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Doc Bug #15279 RETURNTRANSFER and CUSTOMREQUST do not play well together
Submitted: 2002-01-29 11:53 UTC Modified: 2002-02-08 21:00 UTC
From: robert at gonkgonk dot com Assigned: torben
Status: Closed Package: Documentation problem
PHP Version: 4.1.1 OS: Linux
Private report: No CVE-ID:
 [2002-01-29 11:53 UTC] robert at gonkgonk dot com
When using curl to request a page, if I just set RETURNTRANSFER curlopt, things work as expected (output is dumped into a variable). If I just set CUSTOMREQUEST, thinks work as expected (output is dumped to stdout). However, if I set RETURNTRANSFER and CUSTOMREQUEST at the same time, I get no output. The request is made, according to my apache logs, but I get nothing. Here is some demo code:

<?

$c = curl_init();

$request = '';

$request .= 'GET /testfiles/phptest.php' . "\r\n";

curl_setopt($c, CURLOPT_URL,
     'http://localhost:8080/testfiles/phptest.php');
curl_setopt($c, CURLOPT_CUSTOMREQUEST, $request);
curl_setopt($c, CURLOPT_RETURNTRANSFER, 1);

echo trim( curl_exec($c) );

curl_close($c);

?>

That is an example of a request that will not work. Comment either one of the "curl_setopt" lines out and it will.

Thanks,

robert

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 [2002-02-08 16:26 UTC] torben@php.net
What happens if you try with a valid HTTP request, or just 
'GET', as the custom response? The script you gave below 
didn't work for me either, but did if I did either of:

  $request = "GET /index.html HTTP/1.0\r\n\r\n";

...or...

  $request = "GET";


Can you try that and report back?


Torben
 [2002-02-08 16:42 UTC] robert at gonkgonk dot com
Sure. Here are some very simple runs and results. I do not think that any request will ever work.

----- START

----- SRC

<?

	$curl = curl_init();

	$request = 'GET' . "\r\n";
	
	curl_setopt($curl, CURLOPT_URL, 'http://localhost:8080/');

	curl_setopt($curl, CURLOPT_RETURNTRANSFER, 1);
	curl_setopt($curl, CURLOPT_CUSTOMREQUEST, $request);

	$data = curl_exec ($curl);
	
	echo $data . "\r\n";

?>

----- RESULT

[BLANK]

----- END

----- START

----- SRC

<?

	$curl = curl_init();

	$request = 'GET' . "\r\n";
	
	curl_setopt($curl, CURLOPT_URL, 'http://localhost:8080/');

	curl_setopt($curl, CURLOPT_RETURNTRANSFER, 1);

	$data = curl_exec ($curl);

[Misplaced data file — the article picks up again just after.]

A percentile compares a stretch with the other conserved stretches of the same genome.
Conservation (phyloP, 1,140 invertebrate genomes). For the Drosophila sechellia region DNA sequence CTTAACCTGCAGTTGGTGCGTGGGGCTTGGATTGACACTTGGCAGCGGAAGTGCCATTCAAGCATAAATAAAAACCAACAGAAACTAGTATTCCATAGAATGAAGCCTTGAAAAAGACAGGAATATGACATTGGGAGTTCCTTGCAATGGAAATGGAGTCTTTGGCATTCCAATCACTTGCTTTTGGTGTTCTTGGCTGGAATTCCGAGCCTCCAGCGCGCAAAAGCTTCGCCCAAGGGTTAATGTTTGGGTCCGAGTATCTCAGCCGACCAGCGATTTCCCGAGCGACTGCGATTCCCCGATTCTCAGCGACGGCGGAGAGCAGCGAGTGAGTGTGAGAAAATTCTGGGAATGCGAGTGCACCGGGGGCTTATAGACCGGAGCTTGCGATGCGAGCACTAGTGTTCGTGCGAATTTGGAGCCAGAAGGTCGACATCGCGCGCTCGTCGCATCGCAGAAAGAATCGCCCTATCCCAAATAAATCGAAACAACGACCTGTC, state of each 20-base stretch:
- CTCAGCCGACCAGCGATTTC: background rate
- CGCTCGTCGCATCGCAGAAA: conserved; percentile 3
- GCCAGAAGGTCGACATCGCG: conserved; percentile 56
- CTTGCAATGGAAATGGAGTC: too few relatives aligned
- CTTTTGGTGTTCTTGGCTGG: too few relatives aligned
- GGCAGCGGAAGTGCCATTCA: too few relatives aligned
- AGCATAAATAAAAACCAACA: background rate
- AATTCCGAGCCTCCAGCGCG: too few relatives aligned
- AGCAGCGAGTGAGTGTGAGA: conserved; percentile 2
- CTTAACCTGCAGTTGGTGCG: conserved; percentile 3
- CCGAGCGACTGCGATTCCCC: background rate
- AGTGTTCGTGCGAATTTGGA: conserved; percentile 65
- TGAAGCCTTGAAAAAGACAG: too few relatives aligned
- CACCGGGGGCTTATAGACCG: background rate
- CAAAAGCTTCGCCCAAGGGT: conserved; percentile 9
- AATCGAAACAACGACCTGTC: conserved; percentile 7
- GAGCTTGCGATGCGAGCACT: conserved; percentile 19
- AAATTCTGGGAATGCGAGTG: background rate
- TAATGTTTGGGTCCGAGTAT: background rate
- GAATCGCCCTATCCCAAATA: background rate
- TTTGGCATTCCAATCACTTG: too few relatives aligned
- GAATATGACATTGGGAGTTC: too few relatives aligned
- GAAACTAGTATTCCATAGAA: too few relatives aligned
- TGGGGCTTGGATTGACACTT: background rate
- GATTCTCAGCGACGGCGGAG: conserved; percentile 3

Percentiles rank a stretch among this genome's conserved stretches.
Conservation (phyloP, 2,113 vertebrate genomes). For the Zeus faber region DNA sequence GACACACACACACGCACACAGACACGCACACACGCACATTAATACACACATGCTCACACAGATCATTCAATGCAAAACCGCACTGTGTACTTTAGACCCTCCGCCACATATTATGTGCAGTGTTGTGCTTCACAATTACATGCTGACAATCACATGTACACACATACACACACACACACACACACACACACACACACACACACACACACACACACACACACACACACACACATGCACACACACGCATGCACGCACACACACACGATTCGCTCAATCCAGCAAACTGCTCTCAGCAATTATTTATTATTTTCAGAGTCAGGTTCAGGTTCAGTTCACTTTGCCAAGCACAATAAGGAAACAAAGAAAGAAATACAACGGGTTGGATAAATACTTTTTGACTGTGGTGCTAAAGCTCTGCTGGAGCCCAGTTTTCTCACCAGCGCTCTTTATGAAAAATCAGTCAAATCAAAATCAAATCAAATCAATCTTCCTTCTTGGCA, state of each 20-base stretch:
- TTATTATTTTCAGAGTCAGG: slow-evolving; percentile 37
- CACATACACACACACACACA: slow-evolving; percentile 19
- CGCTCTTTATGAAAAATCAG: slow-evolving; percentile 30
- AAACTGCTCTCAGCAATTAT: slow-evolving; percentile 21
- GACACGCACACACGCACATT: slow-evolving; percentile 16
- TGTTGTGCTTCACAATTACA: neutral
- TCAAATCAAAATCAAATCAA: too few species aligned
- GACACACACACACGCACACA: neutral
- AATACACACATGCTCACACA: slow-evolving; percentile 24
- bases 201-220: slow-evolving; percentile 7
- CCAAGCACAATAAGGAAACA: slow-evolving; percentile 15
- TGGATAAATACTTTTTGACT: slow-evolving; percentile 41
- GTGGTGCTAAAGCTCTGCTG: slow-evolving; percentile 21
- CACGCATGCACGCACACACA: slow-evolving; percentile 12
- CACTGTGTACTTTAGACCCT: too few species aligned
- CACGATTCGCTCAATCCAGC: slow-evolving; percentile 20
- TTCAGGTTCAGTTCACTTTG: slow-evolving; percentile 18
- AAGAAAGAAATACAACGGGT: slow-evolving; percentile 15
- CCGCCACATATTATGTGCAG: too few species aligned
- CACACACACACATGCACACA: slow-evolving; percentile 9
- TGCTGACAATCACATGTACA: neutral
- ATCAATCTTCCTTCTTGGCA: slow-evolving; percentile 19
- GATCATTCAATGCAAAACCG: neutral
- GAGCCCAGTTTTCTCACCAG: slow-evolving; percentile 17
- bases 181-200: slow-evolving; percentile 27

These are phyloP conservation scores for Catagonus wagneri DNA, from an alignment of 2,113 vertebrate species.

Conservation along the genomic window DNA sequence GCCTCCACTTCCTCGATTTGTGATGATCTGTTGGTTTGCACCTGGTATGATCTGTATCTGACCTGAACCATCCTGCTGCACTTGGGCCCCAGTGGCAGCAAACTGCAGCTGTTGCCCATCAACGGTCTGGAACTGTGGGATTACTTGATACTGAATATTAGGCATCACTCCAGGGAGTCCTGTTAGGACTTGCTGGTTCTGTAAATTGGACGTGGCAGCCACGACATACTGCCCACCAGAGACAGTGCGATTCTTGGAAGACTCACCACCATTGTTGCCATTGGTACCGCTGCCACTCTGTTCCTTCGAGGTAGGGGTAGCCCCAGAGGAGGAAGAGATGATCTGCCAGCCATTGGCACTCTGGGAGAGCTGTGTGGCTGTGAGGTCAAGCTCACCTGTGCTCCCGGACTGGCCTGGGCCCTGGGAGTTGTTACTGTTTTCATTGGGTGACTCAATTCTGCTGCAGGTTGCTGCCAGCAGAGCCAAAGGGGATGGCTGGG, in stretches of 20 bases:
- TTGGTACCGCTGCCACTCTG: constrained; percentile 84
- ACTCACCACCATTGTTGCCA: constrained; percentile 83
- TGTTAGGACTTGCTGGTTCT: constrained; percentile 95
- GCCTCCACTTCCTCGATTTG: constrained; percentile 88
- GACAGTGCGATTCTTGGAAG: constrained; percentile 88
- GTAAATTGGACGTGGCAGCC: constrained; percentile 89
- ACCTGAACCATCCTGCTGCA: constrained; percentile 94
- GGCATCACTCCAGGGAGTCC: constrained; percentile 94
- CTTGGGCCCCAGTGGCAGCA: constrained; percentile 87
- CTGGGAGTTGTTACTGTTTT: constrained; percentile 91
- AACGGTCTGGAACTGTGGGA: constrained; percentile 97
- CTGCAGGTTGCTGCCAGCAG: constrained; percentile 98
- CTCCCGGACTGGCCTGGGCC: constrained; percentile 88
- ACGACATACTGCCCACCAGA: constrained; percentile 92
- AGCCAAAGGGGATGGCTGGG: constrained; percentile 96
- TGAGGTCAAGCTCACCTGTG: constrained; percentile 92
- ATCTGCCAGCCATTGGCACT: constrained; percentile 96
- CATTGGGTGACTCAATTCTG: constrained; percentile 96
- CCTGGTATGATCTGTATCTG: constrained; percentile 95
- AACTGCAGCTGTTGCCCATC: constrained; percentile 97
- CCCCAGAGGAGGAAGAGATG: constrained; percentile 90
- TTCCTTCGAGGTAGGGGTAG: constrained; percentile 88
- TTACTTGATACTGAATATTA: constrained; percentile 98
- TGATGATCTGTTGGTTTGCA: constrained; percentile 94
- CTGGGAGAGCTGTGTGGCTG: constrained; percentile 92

echo $data . "\r\n";

?>

----- RESULT

<!DOCTYPE HTML PUBLIC "-//IETF//DTD HTML 2.0//EN">
<HTML><HEAD>
<TITLE>403 Forbidden</TITLE>
</HEAD><BODY>
<H1>Forbidden</H1>
You don't have permission to access /
on this server.<P>
<HR>
<ADDRESS>Apache/1.3.22 Server at 127.0.0.1 Port 8080</ADDRESS>
</BODY></HTML>

----- END

----- START

----- SRC

<?

	$curl = curl_init();

	$request = 'GET' . "\r\n";
	
	curl_setopt($curl, CURLOPT_URL, 'http://localhost:8080/');

	curl_setopt($curl, CURLOPT_CUSTOMREQUEST, $request);

	$data = curl_exec ($curl);

?>

----- RESULT

<HTML><HEAD>
<TITLE>403 Forbidden</TITLE>
</HEAD><BODY>
<H1>Forbidden</H1>
You don't have permission to access /
on this server.<P>
<HR>
<ADDRESS>Apache/1.3.22 Server at 127.0.0.1 Port 8080</ADDRESS>
</BODY></HTML>

----- END

 [2002-02-08 17:01 UTC] torben@php.net
Well, in the first place, the results below show that it
did in fact work for you, but that your server isn't set
up to provide a directory listing of the root dir and 
also doesn't have an index file there.

A bit more research shows that valid values for 
CURLOPT_CUSTOMREQUEST are things like 'GET', 'HEAD', 
'DELETE', and so on. You should not enter the whole request 
line, and you should not enter any newlines/carriage returns.

If the following script works for you, I will reclassify
this as a documentation problem.

<?php
error_reporting(E_ALL);

$c = curl_init();

$request = "GET";

curl_setopt($c, CURLOPT_URL, 'http://localhost:8080/testfiles/phptest.php');
curl_setopt($c, CURLOPT_CUSTOMREQUEST, $request);
curl_setopt($c, CURLOPT_RETURNTRANSFER, 1);

echo trim(curl_exec($c));

curl_close($c);

?>


Torben
 [2002-02-08 17:08 UTC] torben@php.net
Scratch the first paragraph of my last post. :)

Torben
 [2002-02-08 20:54 UTC] robert at gonkgonk dot com
Yes, actually, that is what I would have expected it to return, since my machine doesn't have any index file in the root director. Only, I would have expected it in all three cases, but I guess you caught that :)

Anyhow, it appears you are right, and that I am misusing the CUSTOMREQUEST option. Your example executed as expected. I looked at the curl_easy_setopt manpage and confirmed this (why I had not caught this before from the man page is a good question).

The strange thing is that I have been using CUSTOMREQUEST on a machine running 4.0.6 to post XML in a fashion such as this:

$xml = '';
$xml .= "POST /somepath HTTP/1.1\r\n";
$xml .= "Host: somehost\r\n";
$xml .= "Content-Type: text/xml\r\n";
$xml .= "\r\n"
$xml .= $xmldoc;

...
curl_setopt($curl, CURLOPT_CUSTOMREQUEST, $request);
...

Anyhow, I feel really silly now; I should have seen this answer long before now. But at least I know why I haven't been able to duplicate the behavior of the one machine that is working, though why it is working is an interesting question.

Thanks,

robert
 [2002-02-08 21:00 UTC] torben@php.net
Cool--I've already updated the manual to mention that this
is the way that option should be used, so I'm gonna close
this bug now.

And yeah, I've not looked into why it will sometimes work
with the whole request shoved in there, but it sometimes
does and sometimes doesn't, so there you go.


Thanks for the report,

Torben
 
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